On Monday I read a commentary from the New York Times titled, “Should This Be the Last Generation?” which I found to be very depressing and pessimistic (including reader comments). While I agree that there are many important factors to consider when thinking of having a child (or any crucial decisions, like whether or not to marry, take or leave a job, etc.), I disagreed primarily with the part of the article explaining the thinking of philosopher David Benatar:
“…human lives are, in general, much less good than we think they are. We spend most of our lives with unfulfilled desires, and the occasional satisfactions that are all most of us can achieve are insufficient to outweigh these prolonged negative states. If we think that this is a tolerable state of affairs it is because we are victims of the illusion of pollyannaism. This illusion may have evolved because it helped our ancestors survive, but it is an illusion nonetheless. If we could see our lives objectively, we would see that they are not something we should inflict on anyone.”
What is the quality of life?
Personally, I believe that life is wonderful. As I was telling Baby during our run this morning, however, that’s simply my belief and not an actual fact or natural law. Others may believe that life stinks — which is merely a different belief. As I went on to explain to Baby, since we make it all up anyway, it seems to me that choosing the most joyful, uplifting, and positive view of life (without ignoring life’s pain and challenges) is the best choice to make. Thus, even though I cannot “prove it,” I say the quality of life is outstanding for most of us.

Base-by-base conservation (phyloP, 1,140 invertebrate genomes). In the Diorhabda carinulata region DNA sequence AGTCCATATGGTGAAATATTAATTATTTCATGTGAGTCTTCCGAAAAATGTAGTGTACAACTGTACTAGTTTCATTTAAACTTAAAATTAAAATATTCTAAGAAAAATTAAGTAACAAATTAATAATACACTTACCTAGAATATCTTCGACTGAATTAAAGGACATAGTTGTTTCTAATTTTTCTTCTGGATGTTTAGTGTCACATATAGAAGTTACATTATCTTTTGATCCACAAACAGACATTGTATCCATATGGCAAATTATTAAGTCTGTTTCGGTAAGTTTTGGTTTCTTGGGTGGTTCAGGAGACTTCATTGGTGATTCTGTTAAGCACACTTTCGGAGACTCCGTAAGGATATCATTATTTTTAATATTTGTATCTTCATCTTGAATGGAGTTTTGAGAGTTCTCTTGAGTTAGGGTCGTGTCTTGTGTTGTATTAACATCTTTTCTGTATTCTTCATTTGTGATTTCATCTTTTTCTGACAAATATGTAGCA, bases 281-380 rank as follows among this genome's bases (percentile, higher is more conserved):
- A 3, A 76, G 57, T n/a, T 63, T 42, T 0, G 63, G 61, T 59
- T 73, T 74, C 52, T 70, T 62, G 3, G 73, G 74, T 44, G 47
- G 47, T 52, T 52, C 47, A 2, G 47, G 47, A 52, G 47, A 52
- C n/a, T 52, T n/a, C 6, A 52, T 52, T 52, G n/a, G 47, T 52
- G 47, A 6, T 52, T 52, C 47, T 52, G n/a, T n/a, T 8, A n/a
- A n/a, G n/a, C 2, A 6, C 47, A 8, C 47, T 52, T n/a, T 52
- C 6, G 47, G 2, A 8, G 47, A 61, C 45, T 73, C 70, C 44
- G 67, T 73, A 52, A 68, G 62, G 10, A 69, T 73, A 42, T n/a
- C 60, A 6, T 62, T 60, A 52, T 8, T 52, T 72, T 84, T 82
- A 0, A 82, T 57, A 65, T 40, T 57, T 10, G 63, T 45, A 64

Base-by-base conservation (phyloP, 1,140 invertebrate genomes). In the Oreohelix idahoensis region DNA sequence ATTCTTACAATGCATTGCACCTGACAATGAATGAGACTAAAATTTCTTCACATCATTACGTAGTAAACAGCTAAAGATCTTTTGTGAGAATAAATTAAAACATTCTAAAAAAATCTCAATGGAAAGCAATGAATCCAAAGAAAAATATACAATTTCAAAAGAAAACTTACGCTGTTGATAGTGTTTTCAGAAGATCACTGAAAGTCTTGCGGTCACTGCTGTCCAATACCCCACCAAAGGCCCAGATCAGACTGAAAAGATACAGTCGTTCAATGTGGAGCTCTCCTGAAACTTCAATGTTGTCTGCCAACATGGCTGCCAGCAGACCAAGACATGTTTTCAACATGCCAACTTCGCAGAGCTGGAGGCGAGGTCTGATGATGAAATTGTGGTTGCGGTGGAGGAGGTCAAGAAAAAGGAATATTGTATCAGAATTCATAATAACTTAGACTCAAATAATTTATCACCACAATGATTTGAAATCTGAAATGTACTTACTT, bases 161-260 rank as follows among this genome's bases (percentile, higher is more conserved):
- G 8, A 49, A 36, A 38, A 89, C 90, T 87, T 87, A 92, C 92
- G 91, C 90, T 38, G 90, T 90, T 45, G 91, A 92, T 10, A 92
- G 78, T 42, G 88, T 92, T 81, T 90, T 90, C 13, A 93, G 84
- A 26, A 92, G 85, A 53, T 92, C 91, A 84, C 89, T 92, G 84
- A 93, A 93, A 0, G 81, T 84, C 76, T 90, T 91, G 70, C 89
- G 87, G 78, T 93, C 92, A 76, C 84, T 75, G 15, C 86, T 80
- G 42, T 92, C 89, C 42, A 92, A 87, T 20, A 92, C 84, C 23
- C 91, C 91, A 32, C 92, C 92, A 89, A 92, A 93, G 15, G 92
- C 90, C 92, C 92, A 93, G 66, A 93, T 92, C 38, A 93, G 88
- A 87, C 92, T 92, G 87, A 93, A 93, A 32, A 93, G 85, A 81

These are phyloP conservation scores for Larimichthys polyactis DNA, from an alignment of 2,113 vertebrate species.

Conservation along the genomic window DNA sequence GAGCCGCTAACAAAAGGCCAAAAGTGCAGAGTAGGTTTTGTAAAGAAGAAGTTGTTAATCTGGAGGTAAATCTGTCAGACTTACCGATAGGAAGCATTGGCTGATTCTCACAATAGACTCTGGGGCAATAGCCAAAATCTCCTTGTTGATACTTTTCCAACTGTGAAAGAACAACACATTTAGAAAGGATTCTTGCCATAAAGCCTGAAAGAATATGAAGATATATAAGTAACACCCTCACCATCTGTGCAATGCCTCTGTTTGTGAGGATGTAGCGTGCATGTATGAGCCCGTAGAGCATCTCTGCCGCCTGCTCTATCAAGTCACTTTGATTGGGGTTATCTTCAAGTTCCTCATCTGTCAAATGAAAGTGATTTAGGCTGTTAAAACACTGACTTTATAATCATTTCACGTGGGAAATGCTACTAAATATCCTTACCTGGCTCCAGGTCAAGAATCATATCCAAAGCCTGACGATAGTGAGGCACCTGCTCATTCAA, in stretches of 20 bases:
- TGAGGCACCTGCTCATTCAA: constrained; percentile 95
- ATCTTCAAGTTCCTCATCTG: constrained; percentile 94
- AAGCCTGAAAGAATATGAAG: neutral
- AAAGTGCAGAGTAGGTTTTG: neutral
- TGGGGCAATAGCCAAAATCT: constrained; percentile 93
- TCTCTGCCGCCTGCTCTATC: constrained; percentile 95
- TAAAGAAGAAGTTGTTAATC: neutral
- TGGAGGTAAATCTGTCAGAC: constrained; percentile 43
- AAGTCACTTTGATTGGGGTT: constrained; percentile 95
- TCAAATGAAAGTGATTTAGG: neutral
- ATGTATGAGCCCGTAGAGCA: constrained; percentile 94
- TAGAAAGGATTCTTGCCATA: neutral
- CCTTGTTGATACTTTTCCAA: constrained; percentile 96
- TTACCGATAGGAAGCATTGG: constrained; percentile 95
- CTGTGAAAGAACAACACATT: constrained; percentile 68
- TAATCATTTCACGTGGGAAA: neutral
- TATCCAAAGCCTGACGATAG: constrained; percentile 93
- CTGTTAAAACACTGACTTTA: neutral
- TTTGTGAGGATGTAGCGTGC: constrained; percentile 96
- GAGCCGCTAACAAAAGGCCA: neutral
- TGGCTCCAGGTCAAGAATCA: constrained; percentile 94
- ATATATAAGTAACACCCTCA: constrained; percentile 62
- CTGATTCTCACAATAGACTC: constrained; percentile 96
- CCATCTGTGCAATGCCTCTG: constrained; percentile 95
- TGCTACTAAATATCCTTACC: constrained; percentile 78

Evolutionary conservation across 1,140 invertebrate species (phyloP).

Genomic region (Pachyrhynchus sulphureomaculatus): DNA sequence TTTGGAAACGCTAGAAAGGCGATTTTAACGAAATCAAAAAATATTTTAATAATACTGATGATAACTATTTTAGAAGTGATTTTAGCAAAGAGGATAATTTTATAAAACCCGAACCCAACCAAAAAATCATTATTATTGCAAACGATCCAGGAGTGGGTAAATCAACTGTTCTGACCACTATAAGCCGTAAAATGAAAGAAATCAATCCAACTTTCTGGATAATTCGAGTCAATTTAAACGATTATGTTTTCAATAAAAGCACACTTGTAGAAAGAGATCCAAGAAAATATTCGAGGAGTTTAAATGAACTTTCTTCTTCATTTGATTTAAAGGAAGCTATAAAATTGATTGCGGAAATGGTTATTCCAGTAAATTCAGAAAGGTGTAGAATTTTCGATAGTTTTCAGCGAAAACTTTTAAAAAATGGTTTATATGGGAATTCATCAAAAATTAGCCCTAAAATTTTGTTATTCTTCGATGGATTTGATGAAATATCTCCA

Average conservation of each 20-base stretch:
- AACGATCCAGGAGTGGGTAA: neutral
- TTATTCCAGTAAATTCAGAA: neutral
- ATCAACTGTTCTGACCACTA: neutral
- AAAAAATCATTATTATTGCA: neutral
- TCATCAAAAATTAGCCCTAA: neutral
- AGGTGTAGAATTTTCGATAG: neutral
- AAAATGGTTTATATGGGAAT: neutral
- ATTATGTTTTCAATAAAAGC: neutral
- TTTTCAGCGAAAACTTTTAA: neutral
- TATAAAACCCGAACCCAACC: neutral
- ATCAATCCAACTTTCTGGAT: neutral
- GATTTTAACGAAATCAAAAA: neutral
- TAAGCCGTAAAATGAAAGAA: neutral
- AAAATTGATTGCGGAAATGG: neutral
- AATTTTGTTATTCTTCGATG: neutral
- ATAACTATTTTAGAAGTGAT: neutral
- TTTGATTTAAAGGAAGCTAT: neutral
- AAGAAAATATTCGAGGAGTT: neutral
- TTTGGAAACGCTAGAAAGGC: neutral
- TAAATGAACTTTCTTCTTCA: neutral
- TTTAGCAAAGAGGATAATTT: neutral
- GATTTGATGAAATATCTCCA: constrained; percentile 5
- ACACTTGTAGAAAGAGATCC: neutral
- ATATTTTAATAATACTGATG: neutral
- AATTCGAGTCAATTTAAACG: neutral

What is the state of the world into which Baby Lavender-Mulkey is being born?
Like the earlier question, I think the answer here is subjective. When we focus on the things we don’t like and wish weren’t present in our world (for me this list would include war; violence of any sort; environmental, human, or animal abuse; greed, hatred, and self-loathing, to name a few), we tend to think this world is a pretty shabby place. On the other hand, when we remember that we’re still breathing, have made it though challenges in our lives, and actually have blessings and abundance, we’re likely to say we’d like to keep going here on Mother Earth. I, of course, ascribe to the second way of looking at the world, and also believe that the existence of the things I don’t like helps me to refine my own values, choices, and life so that I help create more of what I want than what I don’t want. (Below is a video from one of my favorite artists that helps illustrate my beliefs.)
How does this affect our baby?
As I told him/her on our run, I want Baby to choose the beliefs that fit for him/her. Granted, Bruce and I will be sharing our beliefs which I hope Baby will adopt, yet I think it’s important for him/her to ultimately make that choice consciously rather than just because that’s what mom and dad think. Part of my goal in parenting our child is to do my best to live up to the commitment that Jubilee’s Minister of Ritual, Howard Hanger, asks parents to make during a baptism: “Will you raise this child to be who God made him/her to be, not just who Mom and Dad want him/her to be?” In order to do this, it seems that it is not in my mommy job description to play God, acting as if I know how everything should be. Instead I see one of my roles as helping our child understand that we get to choose what we believe, what we do, and how we are in the world, regardless of what anyone — parents, friends, teachers, culture — says is “right” or “wrong.” I hope that (a) I’ll be successful at this task most of the time (especially in living it vs. merely lecturing about it) and (b) that such an awareness will ultimately enable Baby Lavender-Mulkey to live a fulfilling and joyful life exactly as exactly who he/she was made to be.